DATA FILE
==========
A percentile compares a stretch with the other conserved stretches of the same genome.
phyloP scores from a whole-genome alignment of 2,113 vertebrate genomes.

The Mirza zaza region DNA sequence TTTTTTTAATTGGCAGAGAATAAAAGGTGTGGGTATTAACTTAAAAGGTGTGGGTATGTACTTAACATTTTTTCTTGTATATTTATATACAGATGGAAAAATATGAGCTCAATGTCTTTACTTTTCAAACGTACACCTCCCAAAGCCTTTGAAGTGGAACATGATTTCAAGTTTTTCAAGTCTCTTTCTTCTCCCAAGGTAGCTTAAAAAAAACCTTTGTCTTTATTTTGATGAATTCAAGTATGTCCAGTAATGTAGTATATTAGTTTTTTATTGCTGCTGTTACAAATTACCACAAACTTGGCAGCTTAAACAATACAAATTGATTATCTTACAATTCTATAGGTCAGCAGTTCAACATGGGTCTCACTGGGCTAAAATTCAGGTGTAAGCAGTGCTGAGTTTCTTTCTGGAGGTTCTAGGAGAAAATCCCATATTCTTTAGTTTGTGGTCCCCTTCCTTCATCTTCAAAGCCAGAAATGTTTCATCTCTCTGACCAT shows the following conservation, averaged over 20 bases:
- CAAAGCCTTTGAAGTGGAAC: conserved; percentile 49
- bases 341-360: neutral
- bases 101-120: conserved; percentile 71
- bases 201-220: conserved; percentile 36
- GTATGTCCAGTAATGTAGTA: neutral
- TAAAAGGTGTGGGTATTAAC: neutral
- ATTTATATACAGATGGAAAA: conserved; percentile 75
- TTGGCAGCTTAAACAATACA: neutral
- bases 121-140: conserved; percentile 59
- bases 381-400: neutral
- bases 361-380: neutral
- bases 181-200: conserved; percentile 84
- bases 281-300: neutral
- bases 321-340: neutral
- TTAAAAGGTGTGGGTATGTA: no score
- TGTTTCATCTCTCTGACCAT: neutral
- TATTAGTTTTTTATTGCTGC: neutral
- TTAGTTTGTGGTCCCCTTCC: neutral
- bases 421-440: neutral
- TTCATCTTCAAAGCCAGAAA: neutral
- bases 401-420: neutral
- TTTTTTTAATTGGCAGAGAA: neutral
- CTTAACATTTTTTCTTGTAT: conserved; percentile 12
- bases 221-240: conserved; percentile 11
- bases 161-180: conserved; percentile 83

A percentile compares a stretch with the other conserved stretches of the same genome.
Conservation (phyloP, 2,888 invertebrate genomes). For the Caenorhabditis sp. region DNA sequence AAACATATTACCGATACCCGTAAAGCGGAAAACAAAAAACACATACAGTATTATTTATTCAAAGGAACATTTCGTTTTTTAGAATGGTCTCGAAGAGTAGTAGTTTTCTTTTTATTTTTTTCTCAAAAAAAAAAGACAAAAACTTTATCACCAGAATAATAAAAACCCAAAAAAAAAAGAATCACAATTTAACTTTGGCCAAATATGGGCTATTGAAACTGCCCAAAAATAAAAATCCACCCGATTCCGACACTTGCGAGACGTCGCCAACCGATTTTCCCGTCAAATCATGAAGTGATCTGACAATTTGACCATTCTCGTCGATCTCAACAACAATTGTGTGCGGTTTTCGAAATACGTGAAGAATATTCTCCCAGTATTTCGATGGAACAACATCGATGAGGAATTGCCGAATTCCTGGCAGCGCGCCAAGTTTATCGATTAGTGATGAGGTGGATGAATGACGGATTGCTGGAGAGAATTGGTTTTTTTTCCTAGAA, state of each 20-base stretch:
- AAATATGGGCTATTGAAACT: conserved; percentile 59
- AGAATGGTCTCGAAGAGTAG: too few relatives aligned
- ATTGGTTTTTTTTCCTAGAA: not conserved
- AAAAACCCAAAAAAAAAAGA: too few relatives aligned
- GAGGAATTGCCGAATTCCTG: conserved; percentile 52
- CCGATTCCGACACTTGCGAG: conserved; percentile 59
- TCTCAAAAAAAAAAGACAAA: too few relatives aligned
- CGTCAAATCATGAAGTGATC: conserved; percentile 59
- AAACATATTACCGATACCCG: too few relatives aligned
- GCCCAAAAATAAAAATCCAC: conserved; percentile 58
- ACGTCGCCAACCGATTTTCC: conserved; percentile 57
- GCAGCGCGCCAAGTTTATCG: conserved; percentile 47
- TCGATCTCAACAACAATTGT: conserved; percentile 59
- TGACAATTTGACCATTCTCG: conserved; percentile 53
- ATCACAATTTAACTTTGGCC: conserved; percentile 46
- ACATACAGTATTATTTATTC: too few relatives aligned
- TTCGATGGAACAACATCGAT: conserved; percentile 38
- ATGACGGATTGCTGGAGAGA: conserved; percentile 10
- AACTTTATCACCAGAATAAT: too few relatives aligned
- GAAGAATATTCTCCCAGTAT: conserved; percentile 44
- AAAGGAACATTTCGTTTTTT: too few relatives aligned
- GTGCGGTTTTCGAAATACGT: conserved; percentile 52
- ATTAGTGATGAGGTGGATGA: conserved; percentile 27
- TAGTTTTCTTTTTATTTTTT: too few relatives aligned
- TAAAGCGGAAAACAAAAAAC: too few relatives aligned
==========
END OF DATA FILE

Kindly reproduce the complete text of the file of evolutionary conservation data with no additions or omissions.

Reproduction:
A percentile compares a stretch with the other conserved stretches of the same genome.
phyloP scores from a whole-genome alignment of 2,113 vertebrate genomes.

The Mirza zaza region DNA sequence TTTTTTTAATTGGCAGAGAATAAAAGGTGTGGGTATTAACTTAAAAGGTGTGGGTATGTACTTAACATTTTTTCTTGTATATTTATATACAGATGGAAAAATATGAGCTCAATGTCTTTACTTTTCAAACGTACACCTCCCAAAGCCTTTGAAGTGGAACATGATTTCAAGTTTTTCAAGTCTCTTTCTTCTCCCAAGGTAGCTTAAAAAAAACCTTTGTCTTTATTTTGATGAATTCAAGTATGTCCAGTAATGTAGTATATTAGTTTTTTATTGCTGCTGTTACAAATTACCACAAACTTGGCAGCTTAAACAATACAAATTGATTATCTTACAATTCTATAGGTCAGCAGTTCAACATGGGTCTCACTGGGCTAAAATTCAGGTGTAAGCAGTGCTGAGTTTCTTTCTGGAGGTTCTAGGAGAAAATCCCATATTCTTTAGTTTGTGGTCCCCTTCCTTCATCTTCAAAGCCAGAAATGTTTCATCTCTCTGACCAT shows the following conservation, averaged over 20 bases:
- CAAAGCCTTTGAAGTGGAAC: conserved; percentile 49
- bases 341-360: neutral
- bases 101-120: conserved; percentile 71
- bases 201-220: conserved; percentile 36
- GTATGTCCAGTAATGTAGTA: neutral
- TAAAAGGTGTGGGTATTAAC: neutral
- ATTTATATACAGATGGAAAA: conserved; percentile 75
- TTGGCAGCTTAAACAATACA: neutral
- bases 121-140: conserved; percentile 59
- bases 381-400: neutral
- bases 361-380: neutral
- bases 181-200: conserved; percentile 84
- bases 281-300: neutral
- bases 321-340: neutral
- TTAAAAGGTGTGGGTATGTA: no score
- TGTTTCATCTCTCTGACCAT: neutral
- TATTAGTTTTTTATTGCTGC: neutral
- TTAGTTTGTGGTCCCCTTCC: neutral
- bases 421-440: neutral
- TTCATCTTCAAAGCCAGAAA: neutral
- bases 401-420: neutral
- TTTTTTTAATTGGCAGAGAA: neutral
- CTTAACATTTTTTCTTGTAT: conserved; percentile 12
- bases 221-240: conserved; percentile 11
- bases 161-180: conserved; percentile 83

A percentile compares a stretch with the other conserved stretches of the same genome.
Conservation (phyloP, 2,888 invertebrate genomes). For the Caenorhabditis sp. region DNA sequence AAACATATTACCGATACCCGTAAAGCGGAAAACAAAAAACACATACAGTATTATTTATTCAAAGGAACATTTCGTTTTTTAGAATGGTCTCGAAGAGTAGTAGTTTTCTTTTTATTTTTTTCTCAAAAAAAAAAGACAAAAACTTTATCACCAGAATAATAAAAACCCAAAAAAAAAAGAATCACAATTTAACTTTGGCCAAATATGGGCTATTGAAACTGCCCAAAAATAAAAATCCACCCGATTCCGACACTTGCGAGACGTCGCCAACCGATTTTCCCGTCAAATCATGAAGTGATCTGACAATTTGACCATTCTCGTCGATCTCAACAACAATTGTGTGCGGTTTTCGAAATACGTGAAGAATATTCTCCCAGTATTTCGATGGAACAACATCGATGAGGAATTGCCGAATTCCTGGCAGCGCGCCAAGTTTATCGATTAGTGATGAGGTGGATGAATGACGGATTGCTGGAGAGAATTGGTTTTTTTTCCTAGAA, state of each 20-base stretch:
- AAATATGGGCTATTGAAACT: conserved; percentile 59
- AGAATGGTCTCGAAGAGTAG: too few relatives aligned
- ATTGGTTTTTTTTCCTAGAA: not conserved
- AAAAACCCAAAAAAAAAAGA: too few relatives aligned
- GAGGAATTGCCGAATTCCTG: conserved; percentile 52
- CCGATTCCGACACTTGCGAG: conserved; percentile 59
- TCTCAAAAAAAAAAGACAAA: too few relatives aligned
- CGTCAAATCATGAAGTGATC: conserved; percentile 59
- AAACATATTACCGATACCCG: too few relatives aligned
- GCCCAAAAATAAAAATCCAC: conserved; percentile 58
- ACGTCGCCAACCGATTTTCC: conserved; percentile 57
- GCAGCGCGCCAAGTTTATCG: conserved; percentile 47
- TCGATCTCAACAACAATTGT: conserved; percentile 59
- TGACAATTTGACCATTCTCG: conserved; percentile 53
- ATCACAATTTAACTTTGGCC: conserved; percentile 46
- ACATACAGTATTATTTATTC: too few relatives aligned
- TTCGATGGAACAACATCGAT: conserved; percentile 38
- ATGACGGATTGCTGGAGAGA: conserved; percentile 10
- AACTTTATCACCAGAATAAT: too few relatives aligned
- GAAGAATATTCTCCCAGTAT: conserved; percentile 44
- AAAGGAACATTTCGTTTTTT: too few relatives aligned
- GTGCGGTTTTCGAAATACGT: conserved; percentile 52
- ATTAGTGATGAGGTGGATGA: conserved; percentile 27
- TAGTTTTCTTTTTATTTTTT: too few relatives aligned
- TAAAGCGGAAAACAAAAAAC: too few relatives aligned